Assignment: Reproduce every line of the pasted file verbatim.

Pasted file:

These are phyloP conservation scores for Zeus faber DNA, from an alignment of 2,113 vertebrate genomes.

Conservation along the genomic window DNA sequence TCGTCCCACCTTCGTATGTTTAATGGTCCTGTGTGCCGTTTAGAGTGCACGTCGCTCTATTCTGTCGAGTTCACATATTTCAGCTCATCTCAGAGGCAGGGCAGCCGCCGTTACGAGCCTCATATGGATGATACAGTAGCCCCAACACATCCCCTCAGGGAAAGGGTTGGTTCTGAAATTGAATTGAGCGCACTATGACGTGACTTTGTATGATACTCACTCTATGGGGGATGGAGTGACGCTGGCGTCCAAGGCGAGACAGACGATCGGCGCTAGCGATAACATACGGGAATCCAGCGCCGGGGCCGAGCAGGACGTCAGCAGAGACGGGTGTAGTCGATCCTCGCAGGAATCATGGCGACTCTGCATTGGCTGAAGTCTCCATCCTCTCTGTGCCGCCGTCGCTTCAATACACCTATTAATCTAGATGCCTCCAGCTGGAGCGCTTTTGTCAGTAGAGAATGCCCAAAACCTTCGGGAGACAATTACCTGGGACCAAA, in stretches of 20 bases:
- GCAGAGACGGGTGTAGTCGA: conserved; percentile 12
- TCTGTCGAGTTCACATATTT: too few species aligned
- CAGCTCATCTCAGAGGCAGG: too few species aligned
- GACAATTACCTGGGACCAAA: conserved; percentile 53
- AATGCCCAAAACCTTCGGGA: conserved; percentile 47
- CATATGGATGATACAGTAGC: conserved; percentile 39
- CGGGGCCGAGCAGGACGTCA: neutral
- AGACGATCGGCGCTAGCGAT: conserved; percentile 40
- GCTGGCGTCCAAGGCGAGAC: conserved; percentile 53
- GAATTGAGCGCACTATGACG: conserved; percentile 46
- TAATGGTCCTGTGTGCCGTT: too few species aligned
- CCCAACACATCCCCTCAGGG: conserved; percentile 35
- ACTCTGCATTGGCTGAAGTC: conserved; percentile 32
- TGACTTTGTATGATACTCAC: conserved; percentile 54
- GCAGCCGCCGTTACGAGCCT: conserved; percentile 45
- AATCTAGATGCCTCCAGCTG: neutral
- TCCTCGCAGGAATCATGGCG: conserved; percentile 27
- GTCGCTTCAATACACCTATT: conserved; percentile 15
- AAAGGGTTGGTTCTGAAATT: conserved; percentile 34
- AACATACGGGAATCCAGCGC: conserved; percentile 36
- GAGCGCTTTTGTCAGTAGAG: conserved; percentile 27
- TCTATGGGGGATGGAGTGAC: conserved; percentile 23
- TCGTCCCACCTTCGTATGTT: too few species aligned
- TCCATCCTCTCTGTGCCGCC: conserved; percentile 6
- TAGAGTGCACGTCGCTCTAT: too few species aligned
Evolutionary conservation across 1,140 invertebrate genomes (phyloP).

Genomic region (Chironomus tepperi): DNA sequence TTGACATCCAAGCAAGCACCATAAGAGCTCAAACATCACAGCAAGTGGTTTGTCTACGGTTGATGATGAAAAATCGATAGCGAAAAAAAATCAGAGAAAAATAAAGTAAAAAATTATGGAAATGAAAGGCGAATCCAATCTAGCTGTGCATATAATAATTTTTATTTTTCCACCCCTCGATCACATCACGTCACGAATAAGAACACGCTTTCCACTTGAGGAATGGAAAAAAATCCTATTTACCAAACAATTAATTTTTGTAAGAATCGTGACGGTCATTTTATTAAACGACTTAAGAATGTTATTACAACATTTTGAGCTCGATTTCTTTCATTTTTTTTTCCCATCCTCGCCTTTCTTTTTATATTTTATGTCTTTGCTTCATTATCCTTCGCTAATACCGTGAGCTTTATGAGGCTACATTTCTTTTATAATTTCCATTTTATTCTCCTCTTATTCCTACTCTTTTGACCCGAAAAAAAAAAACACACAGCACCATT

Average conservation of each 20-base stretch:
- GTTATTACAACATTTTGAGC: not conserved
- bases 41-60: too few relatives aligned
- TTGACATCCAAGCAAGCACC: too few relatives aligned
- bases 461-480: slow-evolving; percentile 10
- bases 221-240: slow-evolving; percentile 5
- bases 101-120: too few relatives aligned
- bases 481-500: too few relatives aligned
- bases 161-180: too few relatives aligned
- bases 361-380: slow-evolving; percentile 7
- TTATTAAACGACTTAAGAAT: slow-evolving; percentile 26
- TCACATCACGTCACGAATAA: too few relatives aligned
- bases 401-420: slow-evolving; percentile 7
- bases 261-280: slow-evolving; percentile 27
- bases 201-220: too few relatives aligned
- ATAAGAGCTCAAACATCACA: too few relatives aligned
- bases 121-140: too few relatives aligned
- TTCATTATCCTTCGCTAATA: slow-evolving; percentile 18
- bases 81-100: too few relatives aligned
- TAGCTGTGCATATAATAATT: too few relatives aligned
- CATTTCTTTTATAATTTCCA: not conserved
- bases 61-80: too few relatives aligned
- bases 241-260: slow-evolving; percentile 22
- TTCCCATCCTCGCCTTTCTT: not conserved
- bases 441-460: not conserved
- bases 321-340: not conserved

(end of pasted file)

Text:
These are phyloP conservation scores for Zeus faber DNA, from an alignment of 2,113 vertebrate genomes.

Conservation along the genomic window DNA sequence TCGTCCCACCTTCGTATGTTTAATGGTCCTGTGTGCCGTTTAGAGTGCACGTCGCTCTATTCTGTCGAGTTCACATATTTCAGCTCATCTCAGAGGCAGGGCAGCCGCCGTTACGAGCCTCATATGGATGATACAGTAGCCCCAACACATCCCCTCAGGGAAAGGGTTGGTTCTGAAATTGAATTGAGCGCACTATGACGTGACTTTGTATGATACTCACTCTATGGGGGATGGAGTGACGCTGGCGTCCAAGGCGAGACAGACGATCGGCGCTAGCGATAACATACGGGAATCCAGCGCCGGGGCCGAGCAGGACGTCAGCAGAGACGGGTGTAGTCGATCCTCGCAGGAATCATGGCGACTCTGCATTGGCTGAAGTCTCCATCCTCTCTGTGCCGCCGTCGCTTCAATACACCTATTAATCTAGATGCCTCCAGCTGGAGCGCTTTTGTCAGTAGAGAATGCCCAAAACCTTCGGGAGACAATTACCTGGGACCAAA, in stretches of 20 bases:
- GCAGAGACGGGTGTAGTCGA: conserved; percentile 12
- TCTGTCGAGTTCACATATTT: too few species aligned
- CAGCTCATCTCAGAGGCAGG: too few species aligned
- GACAATTACCTGGGACCAAA: conserved; percentile 53
- AATGCCCAAAACCTTCGGGA: conserved; percentile 47
- CATATGGATGATACAGTAGC: conserved; percentile 39
- CGGGGCCGAGCAGGACGTCA: neutral
- AGACGATCGGCGCTAGCGAT: conserved; percentile 40
- GCTGGCGTCCAAGGCGAGAC: conserved; percentile 53
- GAATTGAGCGCACTATGACG: conserved; percentile 46
- TAATGGTCCTGTGTGCCGTT: too few species aligned
- CCCAACACATCCCCTCAGGG: conserved; percentile 35
- ACTCTGCATTGGCTGAAGTC: conserved; percentile 32
- TGACTTTGTATGATACTCAC: conserved; percentile 54
- GCAGCCGCCGTTACGAGCCT: conserved; percentile 45
- AATCTAGATGCCTCCAGCTG: neutral
- TCCTCGCAGGAATCATGGCG: conserved; percentile 27
- GTCGCTTCAATACACCTATT: conserved; percentile 15
- AAAGGGTTGGTTCTGAAATT: conserved; percentile 34
- AACATACGGGAATCCAGCGC: conserved; percentile 36
- GAGCGCTTTTGTCAGTAGAG: conserved; percentile 27
- TCTATGGGGGATGGAGTGAC: conserved; percentile 23
- TCGTCCCACCTTCGTATGTT: too few species aligned
- TCCATCCTCTCTGTGCCGCC: conserved; percentile 6
- TAGAGTGCACGTCGCTCTAT: too few species aligned
Evolutionary conservation across 1,140 invertebrate genomes (phyloP).

Genomic region (Chironomus tepperi): DNA sequence TTGACATCCAAGCAAGCACCATAAGAGCTCAAACATCACAGCAAGTGGTTTGTCTACGGTTGATGATGAAAAATCGATAGCGAAAAAAAATCAGAGAAAAATAAAGTAAAAAATTATGGAAATGAAAGGCGAATCCAATCTAGCTGTGCATATAATAATTTTTATTTTTCCACCCCTCGATCACATCACGTCACGAATAAGAACACGCTTTCCACTTGAGGAATGGAAAAAAATCCTATTTACCAAACAATTAATTTTTGTAAGAATCGTGACGGTCATTTTATTAAACGACTTAAGAATGTTATTACAACATTTTGAGCTCGATTTCTTTCATTTTTTTTTCCCATCCTCGCCTTTCTTTTTATATTTTATGTCTTTGCTTCATTATCCTTCGCTAATACCGTGAGCTTTATGAGGCTACATTTCTTTTATAATTTCCATTTTATTCTCCTCTTATTCCTACTCTTTTGACCCGAAAAAAAAAAACACACAGCACCATT

Average conservation of each 20-base stretch:
- GTTATTACAACATTTTGAGC: not conserved
- bases 41-60: too few relatives aligned
- TTGACATCCAAGCAAGCACC: too few relatives aligned
- bases 461-480: slow-evolving; percentile 10
- bases 221-240: slow-evolving; percentile 5
- bases 101-120: too few relatives aligned
- bases 481-500: too few relatives aligned
- bases 161-180: too few relatives aligned
- bases 361-380: slow-evolving; percentile 7
- TTATTAAACGACTTAAGAAT: slow-evolving; percentile 26
- TCACATCACGTCACGAATAA: too few relatives aligned
- bases 401-420: slow-evolving; percentile 7
- bases 261-280: slow-evolving; percentile 27
- bases 201-220: too few relatives aligned
- ATAAGAGCTCAAACATCACA: too few relatives aligned
- bases 121-140: too few relatives aligned
- TTCATTATCCTTCGCTAATA: slow-evolving; percentile 18
- bases 81-100: too few relatives aligned
- TAGCTGTGCATATAATAATT: too few relatives aligned
- CATTTCTTTTATAATTTCCA: not conserved
- bases 61-80: too few relatives aligned
- bases 241-260: slow-evolving; percentile 22
- TTCCCATCCTCGCCTTTCTT: not conserved
- bases 441-460: not conserved
- bases 321-340: not conserved